Saturday, December 11th, 2004 : 01:00_

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Journal Arts Writer

The Boston Pops pulled into the Ryan Center last night with a special holiday treat -- a 17-year-old from New Zealand with the voice of an angel.

Hayley Westenra has yet to make a big splash in the United States. But based on her performance in Kingston last night, it's only a matter of time.

Westenra, who sang a half-dozen songs, including a haunting rendition of "I Wonder as I Wander," belongs to that hard-to-figure genre known as classical crossover. But for the Pops and conductor Keith Lockhart, she stuck pretty much to Christmas fare, including "Little Drummer Boy," and for an encore, a melting arrangement of "Have Yourself a Merry Little Christmas."

Dressed in a white gown, Westenra stood on an elevated platform amid a chorus of perhaps 50 voices as she sang her opening selections, which included a moving "Ave Maria" that had the bell-like clarity you might expect from an English schoolboy.

Westenra has one of those pure, unadulterated sounds that's somewhere between a boy soprano and a young lyric. Where the voice will go is anyone's guess, but for now it is ravishing, light, clean and almost vibratoless.

But enough about Westenra, who will be returning in April for a solo concert at the Providence Performing Arts Center. Last night was a time for sing-alongs, jazzy renditions of old standards and traffic jams.

The turnout for the concert was so huge that traffic was backed up bumper to bumper well west of the the Kingston railroad station.

Lockhart, wearing a red shirt and red socks (that resulted in a little baseball humor) opened the evening with "Joy to the World" and moved on to the the Hallelujah Chorus from Handel's Messiah.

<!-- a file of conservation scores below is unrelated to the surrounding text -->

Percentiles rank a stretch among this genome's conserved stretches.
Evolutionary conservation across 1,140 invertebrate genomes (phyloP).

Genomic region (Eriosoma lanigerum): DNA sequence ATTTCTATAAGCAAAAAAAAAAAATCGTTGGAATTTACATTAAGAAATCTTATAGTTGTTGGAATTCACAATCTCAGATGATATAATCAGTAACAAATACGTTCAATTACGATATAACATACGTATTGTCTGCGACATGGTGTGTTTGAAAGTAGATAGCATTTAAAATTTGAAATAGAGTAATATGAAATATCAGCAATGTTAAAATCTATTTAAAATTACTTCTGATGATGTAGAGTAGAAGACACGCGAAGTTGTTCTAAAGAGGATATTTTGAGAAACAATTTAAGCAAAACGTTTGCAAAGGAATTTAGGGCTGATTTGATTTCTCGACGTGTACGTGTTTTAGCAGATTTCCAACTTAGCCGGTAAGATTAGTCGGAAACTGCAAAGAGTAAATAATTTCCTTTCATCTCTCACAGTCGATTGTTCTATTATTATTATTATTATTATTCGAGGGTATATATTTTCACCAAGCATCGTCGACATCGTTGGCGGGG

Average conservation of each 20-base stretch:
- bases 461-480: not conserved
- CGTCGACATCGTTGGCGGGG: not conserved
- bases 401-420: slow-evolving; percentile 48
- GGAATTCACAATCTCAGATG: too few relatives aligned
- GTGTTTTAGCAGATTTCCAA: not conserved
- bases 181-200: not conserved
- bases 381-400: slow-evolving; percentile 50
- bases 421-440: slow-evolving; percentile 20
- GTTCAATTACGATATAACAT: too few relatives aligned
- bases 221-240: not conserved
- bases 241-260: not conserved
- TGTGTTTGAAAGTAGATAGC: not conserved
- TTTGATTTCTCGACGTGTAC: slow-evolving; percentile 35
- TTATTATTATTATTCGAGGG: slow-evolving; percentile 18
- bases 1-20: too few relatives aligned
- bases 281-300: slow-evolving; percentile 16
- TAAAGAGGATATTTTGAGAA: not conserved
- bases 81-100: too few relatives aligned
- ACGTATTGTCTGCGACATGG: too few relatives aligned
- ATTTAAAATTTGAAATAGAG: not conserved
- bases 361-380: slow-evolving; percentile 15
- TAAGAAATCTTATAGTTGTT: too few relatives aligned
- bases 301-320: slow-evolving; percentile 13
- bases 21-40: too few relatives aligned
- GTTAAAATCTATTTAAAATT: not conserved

But it was some of the less familiar music that was most memorable, such as John Rutter's tender "What Sweeter Music?" for chorus and orchestra. The first half of the concert concluded with a medley called Songs from the Hill Folk, which included Westenra's "I Wonder as I Wander," a jazzy "Kentucky Wassail" and to wrap things up, a lush "Go Tell It On the Mountain."

The Pops' Christmas bash is not all that different from most holiday offerings in terms of format -- a mix of religious music, carols and a tip of the baton to Hanukkah -- but there is something sumptuous about the Boston sound and something classy about its arrangements.

Just before the sing-along, Santa appeared at the back of the hall with a sack of gifts slung over his shoulder. Poor Santa, his best tree decorator is on extended leave. Oh, who's that, asked Lockhart. Martha Stewart, says Santa. All that was missing was the drum roll.

The cutest moment of the evening came when Bethany Seidel and her young daughter read "Yes, Virginia, There is a Santa Claus." Afterward, Lockhart scooped the little girl from the floor for a big hug.

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Article located by Keith S.
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